Free of the obligation of getting permission from the federal government to change the rules and conditions for voting, Republican states that had historically discriminated against Black voters raced to erect new barriers that wouldn’t single out minorities per se, but would still negatively impact those who tend to vote Democratic.

This week, Texas also managed to enact into law some of the toughest voter restrictions in the country. When the Texas Legislature wasn’t undermining participatory democracy or outlawing abortion this week, it was enacting laws that made it legal to openly carry guns in public without being required to have a permit or to have undergone any training.

Is it hyperbolic to compare Texas’ Senate Bill 8 to the Fugitive Slave Act? Not in the least.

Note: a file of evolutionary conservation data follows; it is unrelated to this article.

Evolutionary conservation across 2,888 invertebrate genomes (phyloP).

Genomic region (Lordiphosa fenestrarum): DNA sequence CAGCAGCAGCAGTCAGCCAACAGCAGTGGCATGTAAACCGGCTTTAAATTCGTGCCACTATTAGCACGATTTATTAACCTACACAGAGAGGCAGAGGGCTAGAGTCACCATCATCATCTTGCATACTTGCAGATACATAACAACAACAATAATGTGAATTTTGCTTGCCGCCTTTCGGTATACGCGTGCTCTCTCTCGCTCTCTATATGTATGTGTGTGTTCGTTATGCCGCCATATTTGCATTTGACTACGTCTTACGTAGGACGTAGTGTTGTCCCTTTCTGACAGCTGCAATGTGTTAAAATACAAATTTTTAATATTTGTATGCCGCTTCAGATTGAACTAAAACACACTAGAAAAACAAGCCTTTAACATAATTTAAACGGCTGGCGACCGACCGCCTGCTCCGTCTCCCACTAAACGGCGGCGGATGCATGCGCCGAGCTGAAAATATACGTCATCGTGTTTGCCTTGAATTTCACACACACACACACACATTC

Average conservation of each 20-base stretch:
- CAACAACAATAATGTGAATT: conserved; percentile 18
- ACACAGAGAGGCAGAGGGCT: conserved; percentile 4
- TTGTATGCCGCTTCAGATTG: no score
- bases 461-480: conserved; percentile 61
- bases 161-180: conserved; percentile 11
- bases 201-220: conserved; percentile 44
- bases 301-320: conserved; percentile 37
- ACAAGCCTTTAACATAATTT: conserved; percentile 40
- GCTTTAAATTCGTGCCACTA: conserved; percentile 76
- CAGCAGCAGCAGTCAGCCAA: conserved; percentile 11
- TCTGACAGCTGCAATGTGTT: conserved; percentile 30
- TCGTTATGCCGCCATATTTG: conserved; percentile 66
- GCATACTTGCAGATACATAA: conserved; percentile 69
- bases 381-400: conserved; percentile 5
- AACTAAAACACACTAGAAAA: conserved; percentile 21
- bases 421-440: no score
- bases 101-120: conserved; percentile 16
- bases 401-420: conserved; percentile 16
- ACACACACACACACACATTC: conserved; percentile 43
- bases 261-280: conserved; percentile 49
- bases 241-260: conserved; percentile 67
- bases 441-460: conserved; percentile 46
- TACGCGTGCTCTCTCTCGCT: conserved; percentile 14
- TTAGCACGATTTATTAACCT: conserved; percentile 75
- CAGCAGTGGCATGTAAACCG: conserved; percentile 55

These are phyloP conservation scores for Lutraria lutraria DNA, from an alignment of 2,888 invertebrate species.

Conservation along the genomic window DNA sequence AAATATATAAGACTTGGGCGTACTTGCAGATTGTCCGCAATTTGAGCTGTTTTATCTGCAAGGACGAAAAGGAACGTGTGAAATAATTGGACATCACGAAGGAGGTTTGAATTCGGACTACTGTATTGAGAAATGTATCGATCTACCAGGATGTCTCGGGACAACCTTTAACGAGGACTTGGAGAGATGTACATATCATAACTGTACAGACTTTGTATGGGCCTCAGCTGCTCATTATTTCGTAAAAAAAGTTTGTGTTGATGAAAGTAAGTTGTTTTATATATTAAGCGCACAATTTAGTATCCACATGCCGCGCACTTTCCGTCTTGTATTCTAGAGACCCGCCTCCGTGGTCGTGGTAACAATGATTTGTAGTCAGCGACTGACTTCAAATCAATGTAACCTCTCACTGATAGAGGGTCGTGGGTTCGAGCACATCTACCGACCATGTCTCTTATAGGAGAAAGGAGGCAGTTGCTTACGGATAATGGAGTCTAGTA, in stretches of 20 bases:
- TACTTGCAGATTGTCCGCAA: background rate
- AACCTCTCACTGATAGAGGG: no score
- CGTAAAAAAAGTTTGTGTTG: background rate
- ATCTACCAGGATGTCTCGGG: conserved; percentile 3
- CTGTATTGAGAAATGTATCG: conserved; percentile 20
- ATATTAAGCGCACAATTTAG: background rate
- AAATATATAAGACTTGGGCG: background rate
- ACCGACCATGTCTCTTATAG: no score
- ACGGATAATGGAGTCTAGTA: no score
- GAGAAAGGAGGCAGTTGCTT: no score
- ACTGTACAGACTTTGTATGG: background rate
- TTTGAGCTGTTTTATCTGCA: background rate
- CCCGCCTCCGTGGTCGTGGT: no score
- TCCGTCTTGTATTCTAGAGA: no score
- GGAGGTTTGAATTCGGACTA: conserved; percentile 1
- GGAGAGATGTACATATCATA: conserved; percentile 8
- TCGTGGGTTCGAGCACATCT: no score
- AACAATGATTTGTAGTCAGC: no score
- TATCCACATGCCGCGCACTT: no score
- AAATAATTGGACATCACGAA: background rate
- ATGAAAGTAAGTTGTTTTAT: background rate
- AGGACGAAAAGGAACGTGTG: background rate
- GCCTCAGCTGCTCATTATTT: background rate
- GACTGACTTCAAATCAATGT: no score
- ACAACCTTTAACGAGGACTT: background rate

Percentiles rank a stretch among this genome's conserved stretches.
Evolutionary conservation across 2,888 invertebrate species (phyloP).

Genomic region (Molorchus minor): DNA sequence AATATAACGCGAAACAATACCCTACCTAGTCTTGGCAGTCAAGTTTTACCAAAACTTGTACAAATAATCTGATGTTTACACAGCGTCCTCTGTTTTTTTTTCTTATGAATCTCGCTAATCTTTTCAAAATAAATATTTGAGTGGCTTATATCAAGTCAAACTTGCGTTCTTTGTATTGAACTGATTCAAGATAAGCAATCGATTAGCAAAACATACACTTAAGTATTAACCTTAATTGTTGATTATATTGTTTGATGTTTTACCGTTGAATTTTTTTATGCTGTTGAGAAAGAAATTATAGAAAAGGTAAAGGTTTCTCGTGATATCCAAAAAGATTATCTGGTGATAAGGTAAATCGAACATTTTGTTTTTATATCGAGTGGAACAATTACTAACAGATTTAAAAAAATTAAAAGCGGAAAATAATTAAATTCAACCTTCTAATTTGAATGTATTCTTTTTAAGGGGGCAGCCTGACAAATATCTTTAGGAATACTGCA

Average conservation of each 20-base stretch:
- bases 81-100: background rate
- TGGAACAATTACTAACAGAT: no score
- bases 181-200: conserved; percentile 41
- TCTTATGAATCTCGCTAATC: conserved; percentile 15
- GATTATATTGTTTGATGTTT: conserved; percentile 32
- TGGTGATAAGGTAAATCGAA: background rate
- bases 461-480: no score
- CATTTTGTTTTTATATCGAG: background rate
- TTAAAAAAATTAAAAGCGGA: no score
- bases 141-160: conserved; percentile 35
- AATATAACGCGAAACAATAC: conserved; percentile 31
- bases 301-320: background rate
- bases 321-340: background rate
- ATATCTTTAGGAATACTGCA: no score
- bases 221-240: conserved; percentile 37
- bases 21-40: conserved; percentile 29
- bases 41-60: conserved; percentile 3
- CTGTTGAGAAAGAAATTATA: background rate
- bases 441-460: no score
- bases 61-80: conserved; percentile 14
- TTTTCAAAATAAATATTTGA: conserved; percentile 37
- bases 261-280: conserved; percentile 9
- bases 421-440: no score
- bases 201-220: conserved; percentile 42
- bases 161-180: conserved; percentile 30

The GOP-dominated Legislature decided that having a gun has been every Texan’s birthright since the frontier days. The fact that these moves have made the Lone Star State the most dystopic in the country is a point of pride for legislators who have outlawed mask mandates but insist on state control of every woman’s body after six weeks of pregnancy.

Still, one of the most hideous dimensions of the Supreme Court’s refusal to knock down the Texas abortion law is the Legislature’s cynical conscription of the public to do its dirty work.

Senate Bill 8, which makes no allowance for abortion after six weeks regardless of whether pregnancy is a result of rape or incest, allows ordinary citizens — whether they know the patient or not — to sue anyone in her circle who has any involvement in an abortion or gives aid or comfort to a woman seeking an abortion after the deadline.

Strangers can sue a woman’s boyfriend, husband, best friend, roommate, relative, doctor — anyone they reasonably suspect of helping to finance or morally support an abortion in violation of state law. This includes the Uber or Lyft driver who taxis the woman to an appointment. The snitch is entitled to collect a bounty and the recovery of court costs.